How we got from March 2020 to September 2021.
Luckily, Mads flew into Los Angeles the day before flights stopped from Europe to the U.S., and everything shut down in March 2020. Along with the rest of the world, we would spend the next two weeks in the bizarre and uncertain beginnings of Covid and quarantine. We were fortunate and grateful to be together. We couldn’t have imagined how scary it would have been if the pandemic separated us from the beginning. Naive and still in the dreamlike state that was quarantine, little did we know at the time how long we would eventually spend separated.
Mads was still able to fly home to Denmark, and as we neared his departure date, we had to decide about him staying in L.A. or going back to Denmark. If Mads remained in L.A., he could easily do his day job remotely, we would be together, but no work would get done on Athena. Then, no work on Athena meant delaying our cruising time plan. If Mads flew back to Denmark, he could work from Obelix and have plenty of time to work on Athena, which also meant we had no idea when we would see each other again. It was a difficult decision, but one we were grateful to have. We were both healthy, our families were safe, and we couldn’t imagine what other people were going through at the time.
However, if Covid made us realize anything, we wanted to be together. Mads could have stayed in L.A. during the height of Covid, but that meant delaying moving aboard Athena and delaying being together in the long run. With this in mind, we made a plan. Mads would fly back to Denmark, work on Athena as much as ever (if it were even humanly possible to work even harder). Meanwhile, I would move to Michigan with my parents to save money, work, and finish my Master’s Degree since everything went online. Then, the goal would be to move aboard Athena in July of 2021 and set sail on August 1st. Of course, we would see each other before then. Of course, the boat would be ready, of course, the global pandemic wouldn’t interfere with our delicately laid out cruising plans. Of course, hindsight is twenty-twenty, and we had no idea what was to come.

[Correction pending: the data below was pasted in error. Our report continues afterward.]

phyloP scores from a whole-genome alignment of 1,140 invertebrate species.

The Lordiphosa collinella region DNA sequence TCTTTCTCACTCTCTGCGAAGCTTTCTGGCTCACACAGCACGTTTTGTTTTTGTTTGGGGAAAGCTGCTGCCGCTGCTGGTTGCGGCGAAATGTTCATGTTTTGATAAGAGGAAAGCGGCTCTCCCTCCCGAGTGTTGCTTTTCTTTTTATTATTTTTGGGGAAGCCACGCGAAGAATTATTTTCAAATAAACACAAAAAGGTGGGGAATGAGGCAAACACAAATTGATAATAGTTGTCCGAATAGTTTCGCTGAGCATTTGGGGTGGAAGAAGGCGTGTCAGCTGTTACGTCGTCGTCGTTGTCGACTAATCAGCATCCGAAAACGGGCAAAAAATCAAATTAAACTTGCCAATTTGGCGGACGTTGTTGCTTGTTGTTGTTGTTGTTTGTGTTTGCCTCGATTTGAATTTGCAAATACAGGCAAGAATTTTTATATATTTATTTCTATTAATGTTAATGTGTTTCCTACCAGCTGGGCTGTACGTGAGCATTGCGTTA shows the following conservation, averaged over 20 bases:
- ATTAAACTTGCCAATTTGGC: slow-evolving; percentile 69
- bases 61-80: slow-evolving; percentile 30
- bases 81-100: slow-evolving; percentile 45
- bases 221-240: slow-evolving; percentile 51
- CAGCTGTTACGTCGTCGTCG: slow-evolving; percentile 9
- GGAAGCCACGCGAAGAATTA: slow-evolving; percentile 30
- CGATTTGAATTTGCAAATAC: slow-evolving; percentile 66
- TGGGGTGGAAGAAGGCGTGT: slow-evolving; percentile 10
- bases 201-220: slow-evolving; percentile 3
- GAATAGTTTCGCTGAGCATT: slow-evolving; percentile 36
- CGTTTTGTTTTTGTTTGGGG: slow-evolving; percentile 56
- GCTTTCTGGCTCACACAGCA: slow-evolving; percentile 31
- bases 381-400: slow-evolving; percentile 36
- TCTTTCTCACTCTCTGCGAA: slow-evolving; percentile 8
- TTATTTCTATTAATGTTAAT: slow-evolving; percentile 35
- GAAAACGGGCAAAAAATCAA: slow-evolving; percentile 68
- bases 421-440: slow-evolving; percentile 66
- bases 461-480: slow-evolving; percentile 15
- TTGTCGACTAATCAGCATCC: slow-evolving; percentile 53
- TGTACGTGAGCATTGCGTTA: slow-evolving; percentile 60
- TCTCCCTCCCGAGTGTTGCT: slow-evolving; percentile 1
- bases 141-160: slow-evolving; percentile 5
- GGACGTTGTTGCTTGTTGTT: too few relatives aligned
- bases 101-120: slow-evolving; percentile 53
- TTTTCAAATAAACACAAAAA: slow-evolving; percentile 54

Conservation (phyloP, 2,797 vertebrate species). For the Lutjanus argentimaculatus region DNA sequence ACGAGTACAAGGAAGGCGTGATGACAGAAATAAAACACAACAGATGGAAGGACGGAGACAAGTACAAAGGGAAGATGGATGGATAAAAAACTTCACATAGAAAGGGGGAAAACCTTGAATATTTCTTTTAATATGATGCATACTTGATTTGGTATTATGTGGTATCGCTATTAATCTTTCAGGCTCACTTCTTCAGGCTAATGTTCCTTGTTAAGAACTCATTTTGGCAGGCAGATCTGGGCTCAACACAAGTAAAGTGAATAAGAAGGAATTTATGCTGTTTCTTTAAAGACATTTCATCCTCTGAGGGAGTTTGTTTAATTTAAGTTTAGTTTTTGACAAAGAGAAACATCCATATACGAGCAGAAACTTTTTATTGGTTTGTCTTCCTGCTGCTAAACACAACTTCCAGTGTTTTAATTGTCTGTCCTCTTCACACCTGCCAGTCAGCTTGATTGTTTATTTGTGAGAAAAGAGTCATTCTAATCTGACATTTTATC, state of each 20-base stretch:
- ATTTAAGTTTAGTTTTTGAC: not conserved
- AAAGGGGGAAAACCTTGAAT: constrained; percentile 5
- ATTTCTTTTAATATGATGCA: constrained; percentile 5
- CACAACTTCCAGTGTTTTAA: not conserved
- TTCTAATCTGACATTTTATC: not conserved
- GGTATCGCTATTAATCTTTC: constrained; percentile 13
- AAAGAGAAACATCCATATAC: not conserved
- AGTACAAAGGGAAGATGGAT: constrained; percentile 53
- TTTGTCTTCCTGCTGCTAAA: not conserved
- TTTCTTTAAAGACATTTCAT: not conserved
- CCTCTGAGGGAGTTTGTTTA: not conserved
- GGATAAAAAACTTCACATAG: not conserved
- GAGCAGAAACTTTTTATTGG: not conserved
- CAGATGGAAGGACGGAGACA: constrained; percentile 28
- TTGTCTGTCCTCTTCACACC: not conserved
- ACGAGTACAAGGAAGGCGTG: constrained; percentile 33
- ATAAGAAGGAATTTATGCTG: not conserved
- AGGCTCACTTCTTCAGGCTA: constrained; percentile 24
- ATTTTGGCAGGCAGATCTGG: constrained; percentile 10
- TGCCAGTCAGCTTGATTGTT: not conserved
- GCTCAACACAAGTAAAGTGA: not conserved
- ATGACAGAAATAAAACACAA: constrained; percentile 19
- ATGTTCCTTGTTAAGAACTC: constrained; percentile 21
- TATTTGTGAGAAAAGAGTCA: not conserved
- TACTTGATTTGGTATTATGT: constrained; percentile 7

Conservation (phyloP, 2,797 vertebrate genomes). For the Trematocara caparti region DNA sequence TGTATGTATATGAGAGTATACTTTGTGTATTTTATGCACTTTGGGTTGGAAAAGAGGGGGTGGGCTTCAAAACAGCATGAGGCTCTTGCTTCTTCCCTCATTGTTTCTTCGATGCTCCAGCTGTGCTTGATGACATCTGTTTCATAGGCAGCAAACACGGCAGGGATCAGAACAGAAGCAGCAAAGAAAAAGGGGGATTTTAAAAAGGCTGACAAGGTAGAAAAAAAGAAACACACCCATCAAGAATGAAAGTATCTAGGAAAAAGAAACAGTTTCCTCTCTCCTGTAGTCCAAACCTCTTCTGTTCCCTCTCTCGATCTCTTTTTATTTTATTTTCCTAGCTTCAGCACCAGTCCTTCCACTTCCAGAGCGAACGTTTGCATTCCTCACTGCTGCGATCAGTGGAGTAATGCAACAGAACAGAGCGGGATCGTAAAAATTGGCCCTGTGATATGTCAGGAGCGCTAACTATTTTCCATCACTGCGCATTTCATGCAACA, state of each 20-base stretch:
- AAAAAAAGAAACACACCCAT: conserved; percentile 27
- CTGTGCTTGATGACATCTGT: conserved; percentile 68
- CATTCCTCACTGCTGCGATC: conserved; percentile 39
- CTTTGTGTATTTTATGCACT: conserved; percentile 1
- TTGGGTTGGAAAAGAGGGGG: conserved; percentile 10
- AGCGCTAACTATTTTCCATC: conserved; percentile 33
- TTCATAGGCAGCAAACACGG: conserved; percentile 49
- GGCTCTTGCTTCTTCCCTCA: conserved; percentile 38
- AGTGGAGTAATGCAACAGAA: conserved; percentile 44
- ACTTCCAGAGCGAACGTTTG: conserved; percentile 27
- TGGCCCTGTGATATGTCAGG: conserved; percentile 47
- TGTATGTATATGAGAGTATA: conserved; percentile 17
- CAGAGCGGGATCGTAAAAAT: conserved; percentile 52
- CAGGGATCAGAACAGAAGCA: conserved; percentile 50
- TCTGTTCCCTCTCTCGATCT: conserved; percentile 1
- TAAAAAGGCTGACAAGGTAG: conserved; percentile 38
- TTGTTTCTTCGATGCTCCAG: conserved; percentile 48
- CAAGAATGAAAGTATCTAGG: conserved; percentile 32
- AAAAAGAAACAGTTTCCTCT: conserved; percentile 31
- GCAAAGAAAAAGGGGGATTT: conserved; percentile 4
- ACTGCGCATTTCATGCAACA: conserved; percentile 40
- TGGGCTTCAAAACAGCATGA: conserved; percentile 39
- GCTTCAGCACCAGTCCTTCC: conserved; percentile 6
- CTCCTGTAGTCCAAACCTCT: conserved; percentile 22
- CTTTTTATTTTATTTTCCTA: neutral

Fast forward to a year and a half later.
Was Athena done? That largely depends on what definition of done we are using. Was the pandemic over? Not even close. Did we have any idea of where we would be sailing come August 1st? Ideas, yes. Solid plans; we saved those concerns for future Ava and Mads. One thing we did know was that, in the haste of missing one another, in early 2021, we bought a non-refundable, one-way ticket for me to Denmark on July 1st. Even in a long-distance relationship, the longest we had been apart before the pandemic was 90 days. A year and a half was a long time, and it felt like a long time. Granted, Mads got an incredible amount of work done on Athena, and I got to spend the year with my parents (side note: if you ever get to move back home as an adult child after